Employee performance evaluations aren't a one-size-fits-all proposition. Every person who works for you makes a unique contribution to your business, so performance reviews should reflect individual situations. There are, however, a handful of general evaluation factors you can use to assess the progress of virtually every employee in your organization.
The quality, quantity and substance of an employee's work is a primary component of a performance evaluation. An employee must have the knowledge, skills and abilities to perform her job. Can she get the job done without constantly asking for help? Does she have the skills she needs to be productive? Does she complete her work on time and without errors? This critical factor of a performance evaluation assesses how well the employee does the nuts and bolts of the job she was hired to do.
An employee who produces high-quality work can deflate her value to your business by engaging in behavior that disrupts the workplace and demoralizes her co-workers. A performance evaluation is a good time to address unsatisfactory behavior such as gossip, complaining and insubordination, but don't focus only on the negative. Praising positive behavior is as important as correcting behavior that needs improvement. A reliable employee who fosters a spirit of communication and cooperation deserves to be recognized and rewarded.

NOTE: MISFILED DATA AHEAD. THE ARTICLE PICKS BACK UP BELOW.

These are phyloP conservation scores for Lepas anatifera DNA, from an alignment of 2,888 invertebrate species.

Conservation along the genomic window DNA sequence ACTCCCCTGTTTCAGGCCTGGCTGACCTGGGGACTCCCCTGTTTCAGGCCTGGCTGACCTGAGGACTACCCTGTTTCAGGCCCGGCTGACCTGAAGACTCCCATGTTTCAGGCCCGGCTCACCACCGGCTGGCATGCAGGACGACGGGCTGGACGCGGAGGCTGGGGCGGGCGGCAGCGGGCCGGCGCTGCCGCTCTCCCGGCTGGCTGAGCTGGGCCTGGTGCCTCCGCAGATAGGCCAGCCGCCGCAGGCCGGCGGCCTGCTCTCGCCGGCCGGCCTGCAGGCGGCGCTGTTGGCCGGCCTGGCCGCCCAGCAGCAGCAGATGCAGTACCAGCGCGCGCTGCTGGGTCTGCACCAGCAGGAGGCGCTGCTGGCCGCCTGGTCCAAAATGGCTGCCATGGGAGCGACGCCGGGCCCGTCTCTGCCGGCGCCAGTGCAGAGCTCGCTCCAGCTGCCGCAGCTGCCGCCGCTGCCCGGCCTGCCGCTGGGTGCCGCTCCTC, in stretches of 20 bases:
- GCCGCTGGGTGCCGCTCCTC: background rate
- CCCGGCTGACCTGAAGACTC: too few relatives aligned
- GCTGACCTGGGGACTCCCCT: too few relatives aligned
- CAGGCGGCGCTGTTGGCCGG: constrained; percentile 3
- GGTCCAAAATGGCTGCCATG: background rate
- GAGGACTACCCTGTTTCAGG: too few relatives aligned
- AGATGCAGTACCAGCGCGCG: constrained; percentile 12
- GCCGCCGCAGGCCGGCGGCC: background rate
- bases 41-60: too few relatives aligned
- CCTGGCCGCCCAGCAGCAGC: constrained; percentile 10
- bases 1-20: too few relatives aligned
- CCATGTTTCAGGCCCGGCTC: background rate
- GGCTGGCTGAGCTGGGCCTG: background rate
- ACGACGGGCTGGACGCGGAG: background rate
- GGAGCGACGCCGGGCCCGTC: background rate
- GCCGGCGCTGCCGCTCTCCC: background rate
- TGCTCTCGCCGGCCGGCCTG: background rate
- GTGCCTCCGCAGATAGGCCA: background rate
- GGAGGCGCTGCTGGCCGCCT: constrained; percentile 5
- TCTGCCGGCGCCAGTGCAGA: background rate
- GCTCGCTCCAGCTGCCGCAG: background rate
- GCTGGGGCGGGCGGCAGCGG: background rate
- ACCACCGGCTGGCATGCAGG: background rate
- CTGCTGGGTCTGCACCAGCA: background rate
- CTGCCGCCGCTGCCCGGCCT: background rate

A regular performance review is an ideal time to review an employee's progress toward work-related goals. Employer and employee can discuss why incomplete goals were not achieved and whether the employee needs additional resources to reach her goals. You both may decide that a goal was unrealistic and adjust it. Reward the employee for goals she successfully achieved in proportion to the achievement. For example, completing a long, complex project on time and under budget may merit a cash bonus or raise, while giving a gift card or public recognition is suitable for minor achievements.
Many employers use a form or template to conduct performance evaluations. The form should list the factors that are most important to your business and provide a rating scale for use during the evaluation. Reviewing the employee's job description may help you identify which factors you want to evaluate. Going over the form with a new employee during the on-boarding process helps establish your expectations for performance and helps the new hire work out ways to meet or exceed expectations.